Lopez added that Advent during a pandemic can help Catholics evaluate what they are really waiting for.

“St. Bernard of Clairvaux talks about this third coming of Christ – his coming into our daily lives. And so I really want to challenge us to have a deeper Advent season,” she said. “What are we waiting for? Are we just waiting to get out of quarantine, waiting to just be ‘free again,’ to go back to what we knew, or are we waiting for (Christ) to come, are we preparing for him?”

On their website this year, the U.S. Conference of Catholic Bishops (USCCB) has compiled numerous resources that Catholics can use for Advent at home, including prayers, saint biographies, and activities, as well as social media posts and bulletin inserts for parishes.

Allison Rubio, the marketing and content coordinator for the USCCB, said she and her team hoped that the resources would be a source of hope and connection for people during this pandemic Advent season.

“We’ve been thinking a lot about Easter, which was very different. So with this pandemic continuing into the Advent season, how do we ensure that the faithful are still being reached? And how do we help parishes who have maybe cut down on staff or are working remotely and they don’t have that collaboration that they’re used to?” she said.

The resources include more traditional things, like an Advent calendar and a blessing for the family Nativity scene. It also includes ideas for new traditions, like creating a Gift of Hope Tree, in which a family thinks about what kinds of gifts Jesus’ family may have needed, as a poor family with a new baby. Those gifts are then placed on the tree, and then donated to Catholic Relief Services for families in need.

“I hope that people find them very useful and that they can bring some sense of community to their Advent season this year,” Rubio said.

Dr. Jared Staudt serves as the director of formation for the Archdiocese of Denver’s offices of evangelization and Catholic Schools, and is a husband and father of six children. Staudt told CNA there are many ways that Catholics can prepare at home for the coming of Christ.

“Advent is a time to trace the story of salvation history so that the coming of Jesus makes sense as the culmination of a long preparation,” he said.

One way to learn more about salvation history is by creating a Jesse Tree, which traces the coming of Jesus through the old testament, he said, and children can help make the ornaments for the tree in order to engage their imaginations. Reading the book of the Prophet Isaiah can also be a helpful way to see the different ways Jesus’ coming was prophesied, he added.

Sacrifices can also be offered during Advent, as it is also a penitential season, Staud noted.

There are also several feast days throughout the season that Catholics can celebrate, Staudt said, including the Immaculate Conception and feast of Our Lady of Guadalupe.

“On December 13, we celebrate a saint of light, St. Lucy. It’s a day of candles and crowns, wearing white and red for her purity and martyrdom, and for special food, such as St. Lucy buns. Advent is also a time to reclaim Santa Claus, who arose from the traditions surrounding the gift-giving St. Nicholas, whose feast day is December 6. He is the patron saint of children for providing a dowry for three destitute young girls, dropping gold down their chimney. Traditionally boys would dress up like bishops and there’d be a procession of the saint (laying the foundation for today’s parades). Putting out their shoes for a gift from their patron saint will brighten up Advent for our kids,” he said.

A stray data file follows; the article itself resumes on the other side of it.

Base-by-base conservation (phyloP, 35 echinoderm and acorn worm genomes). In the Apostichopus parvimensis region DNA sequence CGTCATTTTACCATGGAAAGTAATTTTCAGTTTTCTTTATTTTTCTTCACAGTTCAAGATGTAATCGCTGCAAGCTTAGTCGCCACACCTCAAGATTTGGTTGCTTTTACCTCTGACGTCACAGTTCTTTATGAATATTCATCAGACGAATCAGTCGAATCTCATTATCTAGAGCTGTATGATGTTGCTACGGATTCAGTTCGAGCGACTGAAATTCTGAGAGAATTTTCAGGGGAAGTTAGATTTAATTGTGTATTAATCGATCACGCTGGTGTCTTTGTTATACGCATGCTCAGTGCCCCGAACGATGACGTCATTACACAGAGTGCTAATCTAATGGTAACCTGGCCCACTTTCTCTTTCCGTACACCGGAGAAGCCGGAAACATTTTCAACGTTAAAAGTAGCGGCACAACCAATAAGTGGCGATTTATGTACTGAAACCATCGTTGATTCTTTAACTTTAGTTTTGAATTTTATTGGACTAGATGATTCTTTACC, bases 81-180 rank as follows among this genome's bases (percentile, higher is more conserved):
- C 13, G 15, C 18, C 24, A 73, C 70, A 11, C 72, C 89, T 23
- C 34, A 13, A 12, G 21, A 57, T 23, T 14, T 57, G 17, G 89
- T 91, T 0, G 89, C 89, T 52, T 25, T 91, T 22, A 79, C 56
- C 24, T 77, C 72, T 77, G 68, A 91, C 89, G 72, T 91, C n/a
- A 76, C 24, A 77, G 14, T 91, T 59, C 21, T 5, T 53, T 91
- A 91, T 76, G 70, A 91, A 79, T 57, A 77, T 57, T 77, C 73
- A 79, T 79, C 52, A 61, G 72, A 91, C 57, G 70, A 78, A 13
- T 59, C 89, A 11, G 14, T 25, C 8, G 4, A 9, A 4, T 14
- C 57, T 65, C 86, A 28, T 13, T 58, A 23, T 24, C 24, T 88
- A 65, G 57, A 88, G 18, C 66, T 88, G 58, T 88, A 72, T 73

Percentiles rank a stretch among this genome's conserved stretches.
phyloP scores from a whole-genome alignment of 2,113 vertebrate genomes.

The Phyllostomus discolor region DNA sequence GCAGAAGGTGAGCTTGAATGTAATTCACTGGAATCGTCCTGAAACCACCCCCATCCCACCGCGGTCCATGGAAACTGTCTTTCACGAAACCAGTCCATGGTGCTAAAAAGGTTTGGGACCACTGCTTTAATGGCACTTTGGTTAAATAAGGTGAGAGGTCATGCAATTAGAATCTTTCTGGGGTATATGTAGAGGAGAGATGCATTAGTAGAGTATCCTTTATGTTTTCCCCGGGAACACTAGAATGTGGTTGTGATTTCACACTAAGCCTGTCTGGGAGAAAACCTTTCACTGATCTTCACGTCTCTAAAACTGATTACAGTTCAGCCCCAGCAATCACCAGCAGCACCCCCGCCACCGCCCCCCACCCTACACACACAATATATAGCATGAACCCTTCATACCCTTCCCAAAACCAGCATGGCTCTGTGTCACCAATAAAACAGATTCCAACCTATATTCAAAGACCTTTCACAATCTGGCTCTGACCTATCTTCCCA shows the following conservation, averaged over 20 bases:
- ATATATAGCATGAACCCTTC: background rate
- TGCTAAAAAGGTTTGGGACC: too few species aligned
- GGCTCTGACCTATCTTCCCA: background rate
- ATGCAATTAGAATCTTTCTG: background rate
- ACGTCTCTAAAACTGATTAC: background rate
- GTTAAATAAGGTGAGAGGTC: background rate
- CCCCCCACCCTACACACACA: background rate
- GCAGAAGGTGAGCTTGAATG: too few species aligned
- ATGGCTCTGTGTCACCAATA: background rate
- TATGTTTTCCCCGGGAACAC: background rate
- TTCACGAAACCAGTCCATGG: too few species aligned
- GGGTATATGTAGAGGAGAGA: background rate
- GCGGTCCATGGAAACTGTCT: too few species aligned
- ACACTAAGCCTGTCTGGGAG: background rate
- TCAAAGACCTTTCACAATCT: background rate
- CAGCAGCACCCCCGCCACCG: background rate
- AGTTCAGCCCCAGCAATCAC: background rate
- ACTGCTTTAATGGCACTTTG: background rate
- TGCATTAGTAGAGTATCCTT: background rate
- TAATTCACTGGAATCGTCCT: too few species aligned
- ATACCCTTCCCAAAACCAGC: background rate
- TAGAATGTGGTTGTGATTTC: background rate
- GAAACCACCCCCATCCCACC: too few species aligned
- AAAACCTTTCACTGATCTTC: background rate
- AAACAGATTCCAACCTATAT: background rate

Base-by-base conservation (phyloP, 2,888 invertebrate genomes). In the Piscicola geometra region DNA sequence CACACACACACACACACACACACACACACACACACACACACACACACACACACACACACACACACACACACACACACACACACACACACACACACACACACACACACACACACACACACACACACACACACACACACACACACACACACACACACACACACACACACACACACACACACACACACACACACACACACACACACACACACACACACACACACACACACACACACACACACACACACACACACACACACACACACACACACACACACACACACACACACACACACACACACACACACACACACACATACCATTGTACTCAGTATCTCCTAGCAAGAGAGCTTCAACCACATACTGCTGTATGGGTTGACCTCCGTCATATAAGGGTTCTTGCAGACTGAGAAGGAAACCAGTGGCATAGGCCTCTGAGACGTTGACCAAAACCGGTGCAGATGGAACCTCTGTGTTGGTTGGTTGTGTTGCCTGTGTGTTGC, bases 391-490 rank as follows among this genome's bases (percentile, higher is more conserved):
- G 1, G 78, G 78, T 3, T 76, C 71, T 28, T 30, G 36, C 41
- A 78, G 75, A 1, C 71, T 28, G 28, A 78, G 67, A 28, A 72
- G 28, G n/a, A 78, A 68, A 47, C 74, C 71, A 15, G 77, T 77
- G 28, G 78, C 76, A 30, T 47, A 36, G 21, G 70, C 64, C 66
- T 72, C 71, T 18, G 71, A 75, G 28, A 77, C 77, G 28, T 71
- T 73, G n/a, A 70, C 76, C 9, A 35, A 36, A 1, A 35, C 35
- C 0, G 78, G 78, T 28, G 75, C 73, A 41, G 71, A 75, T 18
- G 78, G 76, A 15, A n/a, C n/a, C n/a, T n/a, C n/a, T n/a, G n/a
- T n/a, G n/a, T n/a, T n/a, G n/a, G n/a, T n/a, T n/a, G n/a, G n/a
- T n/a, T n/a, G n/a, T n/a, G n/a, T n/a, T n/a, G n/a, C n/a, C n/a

He added that while it’s tempting to start listening to Christmas music, there are many Advent hymns and carols that can help prepare Catholics for Christmas.

“In England, it’s traditional to have lessons and carols, and it’s also popular to listen to Handel’s Messiah (as the first of its three parts focuses on the coming of Christ). There are a lot of great Advent albums, but I would recommend Advent at Ephesus from the Benedictines of Mary Queen of the Apostles,” he said.

Fr. Edward Looney, a priest in Door County, Wisconsin, told CNA that he would encourage Catholics to take advantage of the ways social media can connect them to Advent resources they may not have had access to otherwise, such as online talks and retreats.

Looney said he recommended an online advent pilgrimage with Parousia Media in Australia, as well as an online three-day Marian retreat starting on Sunday, Nov. 29, with Father Joel Laramie from the World Apostleship of Prayer. The retreat is being recorded and will be available all Advent. For reading, Looney recommended Oriens: A Pilgrimage through Advent and Christmas by Fr. Joel Sember.

Looney added that Catholics who are feeling discouraged by this year can meditate on the message of Advent which is Emmanuel, which means “God with us.”

“Whatever it is that we’re going through during this Advent season, we want to prepare for Christmas. We don’t want to ignore it because then, what spiritual benefit is that to us, if we just ignore it? So we want to engage the season, and it’s a unique year unto itself,” he said.